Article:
If you need some background on computed fields, see my previous posts, What is a Computed Field? and How to Add a Computed Field (manually). Now let’s explore writing a script that adds computed fields to a table.

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How to Perform Population Validation

Do you perform appropriate population validation of the data you rely on in an audit?

Population validation is simply gaining confidence that the data you are using in your audit contains all the appropriate data for your audit objectives (e.g., your server list includes all the SOX servers).

For the difference between population validation and data validation, see Why You Must Validate Data.

So how do you do population validation? Let’s look at an example…

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How to Ping a Server

If you’re an IT auditor or security analyst and you don’t know how to ping a server, then I have some words for you:

LEARN HOW!

So let’s do it.

I’m assuming most of my readers already know how to do this. If so, please answer the poll question at the bottom. If not, please read on, then answer the poll question. Thanks!

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ACL: Edit Scripts Easily

As soon as you create an ACL script, you often have to add to it or edit it. There’s an easy way to do it.

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ACL: Add a Custom View to a Table

Adding a custom view to an ACL table comes in handy when you want to 1) change the order of the fields in an ACL table, or 2) view a select number of fields.

You can add a custom view manually or via script. We’ll tackle the script version first.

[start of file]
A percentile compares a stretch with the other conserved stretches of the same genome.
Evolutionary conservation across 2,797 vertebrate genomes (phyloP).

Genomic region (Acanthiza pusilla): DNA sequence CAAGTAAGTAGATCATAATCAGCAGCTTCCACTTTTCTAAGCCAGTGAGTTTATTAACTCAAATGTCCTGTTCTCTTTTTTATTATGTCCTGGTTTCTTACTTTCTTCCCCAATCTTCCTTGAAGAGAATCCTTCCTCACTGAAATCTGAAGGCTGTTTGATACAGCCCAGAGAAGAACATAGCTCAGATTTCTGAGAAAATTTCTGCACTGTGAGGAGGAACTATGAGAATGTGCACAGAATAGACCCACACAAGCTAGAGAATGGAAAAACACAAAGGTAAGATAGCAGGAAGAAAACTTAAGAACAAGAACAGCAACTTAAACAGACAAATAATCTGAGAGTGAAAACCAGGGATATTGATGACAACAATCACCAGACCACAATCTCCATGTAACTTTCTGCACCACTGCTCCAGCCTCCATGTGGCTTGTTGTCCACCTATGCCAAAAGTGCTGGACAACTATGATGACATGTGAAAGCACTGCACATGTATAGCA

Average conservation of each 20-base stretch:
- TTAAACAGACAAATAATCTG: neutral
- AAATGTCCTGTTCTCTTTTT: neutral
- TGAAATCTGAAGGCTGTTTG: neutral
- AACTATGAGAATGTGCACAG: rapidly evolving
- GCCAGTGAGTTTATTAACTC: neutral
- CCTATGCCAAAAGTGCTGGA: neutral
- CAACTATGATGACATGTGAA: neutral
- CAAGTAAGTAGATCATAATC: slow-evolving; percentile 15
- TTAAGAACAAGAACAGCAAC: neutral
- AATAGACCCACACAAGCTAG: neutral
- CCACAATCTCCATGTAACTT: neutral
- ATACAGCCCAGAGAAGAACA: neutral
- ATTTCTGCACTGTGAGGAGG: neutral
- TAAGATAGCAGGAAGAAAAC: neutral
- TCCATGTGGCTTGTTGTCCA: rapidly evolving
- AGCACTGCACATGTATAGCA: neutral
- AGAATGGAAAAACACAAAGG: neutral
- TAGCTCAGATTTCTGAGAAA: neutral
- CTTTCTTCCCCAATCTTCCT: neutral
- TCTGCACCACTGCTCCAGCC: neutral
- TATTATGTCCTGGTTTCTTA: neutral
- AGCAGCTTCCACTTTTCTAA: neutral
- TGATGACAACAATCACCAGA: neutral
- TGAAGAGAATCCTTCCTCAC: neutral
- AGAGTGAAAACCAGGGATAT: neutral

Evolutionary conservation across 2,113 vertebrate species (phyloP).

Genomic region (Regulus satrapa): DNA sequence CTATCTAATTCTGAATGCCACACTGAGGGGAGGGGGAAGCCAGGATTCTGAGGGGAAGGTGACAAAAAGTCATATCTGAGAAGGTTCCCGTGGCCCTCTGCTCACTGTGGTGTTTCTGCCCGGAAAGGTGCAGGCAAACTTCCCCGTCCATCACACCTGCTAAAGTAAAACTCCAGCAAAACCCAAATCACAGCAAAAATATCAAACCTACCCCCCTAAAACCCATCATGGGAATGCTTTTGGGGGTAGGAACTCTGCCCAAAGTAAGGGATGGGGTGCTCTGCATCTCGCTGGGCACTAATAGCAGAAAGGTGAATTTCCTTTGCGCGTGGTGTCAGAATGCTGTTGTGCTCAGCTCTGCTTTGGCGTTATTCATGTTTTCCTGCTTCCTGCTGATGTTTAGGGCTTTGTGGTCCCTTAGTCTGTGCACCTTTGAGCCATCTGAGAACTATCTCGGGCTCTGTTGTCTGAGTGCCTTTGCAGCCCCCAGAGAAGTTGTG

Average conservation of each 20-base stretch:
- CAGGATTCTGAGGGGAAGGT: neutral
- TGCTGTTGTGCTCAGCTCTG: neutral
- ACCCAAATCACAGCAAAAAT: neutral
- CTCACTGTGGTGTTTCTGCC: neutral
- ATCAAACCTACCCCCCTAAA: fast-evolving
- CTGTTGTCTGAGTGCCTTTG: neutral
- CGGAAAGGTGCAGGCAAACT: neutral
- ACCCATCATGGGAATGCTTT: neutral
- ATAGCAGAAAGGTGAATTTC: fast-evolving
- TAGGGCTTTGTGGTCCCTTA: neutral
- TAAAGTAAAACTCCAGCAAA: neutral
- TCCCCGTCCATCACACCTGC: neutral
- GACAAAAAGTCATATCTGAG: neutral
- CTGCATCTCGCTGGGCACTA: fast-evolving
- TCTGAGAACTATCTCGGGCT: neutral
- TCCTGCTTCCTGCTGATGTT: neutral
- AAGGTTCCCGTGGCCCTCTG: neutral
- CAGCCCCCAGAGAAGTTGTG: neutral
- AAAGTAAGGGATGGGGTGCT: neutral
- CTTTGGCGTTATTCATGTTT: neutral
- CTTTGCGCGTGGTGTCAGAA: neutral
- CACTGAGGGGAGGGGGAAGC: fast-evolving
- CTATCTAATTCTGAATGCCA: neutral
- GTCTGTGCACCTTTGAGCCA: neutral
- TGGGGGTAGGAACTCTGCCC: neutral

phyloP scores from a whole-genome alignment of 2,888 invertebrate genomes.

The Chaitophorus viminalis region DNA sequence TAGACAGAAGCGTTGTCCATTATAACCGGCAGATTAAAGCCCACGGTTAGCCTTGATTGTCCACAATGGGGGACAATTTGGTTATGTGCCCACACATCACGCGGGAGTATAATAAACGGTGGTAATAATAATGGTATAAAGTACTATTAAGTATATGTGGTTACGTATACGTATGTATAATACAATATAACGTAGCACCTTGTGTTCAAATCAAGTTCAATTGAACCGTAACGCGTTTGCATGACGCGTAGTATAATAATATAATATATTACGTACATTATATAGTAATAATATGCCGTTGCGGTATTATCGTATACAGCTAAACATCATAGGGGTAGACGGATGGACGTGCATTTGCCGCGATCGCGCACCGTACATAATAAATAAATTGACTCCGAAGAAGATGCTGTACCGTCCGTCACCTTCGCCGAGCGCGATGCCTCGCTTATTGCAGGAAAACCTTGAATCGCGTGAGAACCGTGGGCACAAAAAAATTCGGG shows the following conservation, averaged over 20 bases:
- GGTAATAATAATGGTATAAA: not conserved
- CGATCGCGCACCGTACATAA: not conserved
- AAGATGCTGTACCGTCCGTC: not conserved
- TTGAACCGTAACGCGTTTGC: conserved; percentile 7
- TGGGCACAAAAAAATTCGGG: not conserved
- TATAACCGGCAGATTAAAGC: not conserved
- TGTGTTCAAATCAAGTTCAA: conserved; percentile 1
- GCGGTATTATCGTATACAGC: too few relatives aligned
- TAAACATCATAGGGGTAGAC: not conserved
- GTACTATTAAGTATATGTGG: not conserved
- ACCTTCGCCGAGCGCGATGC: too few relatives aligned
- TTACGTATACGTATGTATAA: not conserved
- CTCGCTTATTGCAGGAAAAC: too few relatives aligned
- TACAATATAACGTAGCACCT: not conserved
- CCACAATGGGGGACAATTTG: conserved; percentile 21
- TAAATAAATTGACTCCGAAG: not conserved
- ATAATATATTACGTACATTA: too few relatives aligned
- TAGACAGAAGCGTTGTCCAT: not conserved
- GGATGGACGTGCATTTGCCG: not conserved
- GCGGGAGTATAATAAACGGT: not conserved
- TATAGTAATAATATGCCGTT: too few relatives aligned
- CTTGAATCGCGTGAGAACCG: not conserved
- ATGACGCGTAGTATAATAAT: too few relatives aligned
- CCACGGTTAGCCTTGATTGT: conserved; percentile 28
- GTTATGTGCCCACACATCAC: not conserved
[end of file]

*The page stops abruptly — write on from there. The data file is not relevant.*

This post is in response to Les’ question about reordering fields in a table.

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How to be an Irritating Auditor

If you need to read about how to be an irritating auditor, you obviously haven’t been auditing very long. According to most auditees, that quality comes with the territory, right? I hope not!

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How to Audit User Access

How to Audit User AccessWhen checking system access, make sure you look at all the different items that affect the user’s access. For example, the user might need one or more of the following:

  • Application ID
  • Application role or group
  • Membership in an local server group, Active Directory (AD) group, or UNIX Group
  • Access to the application’s share and/or folder on the server
  • Database ID
  • Database role, including access permissions (read/write)
  • Other permission (from a home-grown application code or enterprise identify management system)

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Compare Multiple Fields with Excel vlookup (Easy)

When you need to determine whether several fields in 2 Excel documents (or tabs) match, all you need to do is combine the fields in each document into one value and then compare the 2 values using vlookup.

You could do this many ways, but if you’re new to Excel formulas, I think this way is easier to configure and understand. I’m assuming you’re familar with the basics of Excel and vlookup already.

If you are not familiar with vlookup, you might want to review this first, as my post does not teach you vlookup, just another way to use it.

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ACL: How to Add a Computed Field

If you’ve been wondering how to add a computed field to an existing ACL table, you’re at the right place. I’ll take you through it step-by-step.

In ACL tip: What is a Computed Field?, I defined computed fields and provided 2 examples. I suggest you read that post before you dive into this one.

That post also explains expressions and functions, which you need to understand when creating computed fields. Both that post and this one are long ones, complete with graphics. You might want to print them both out first…

In this post, I’ll show you how to add the c_Region field that is described in the computed field post. It’s not as hard as it looks.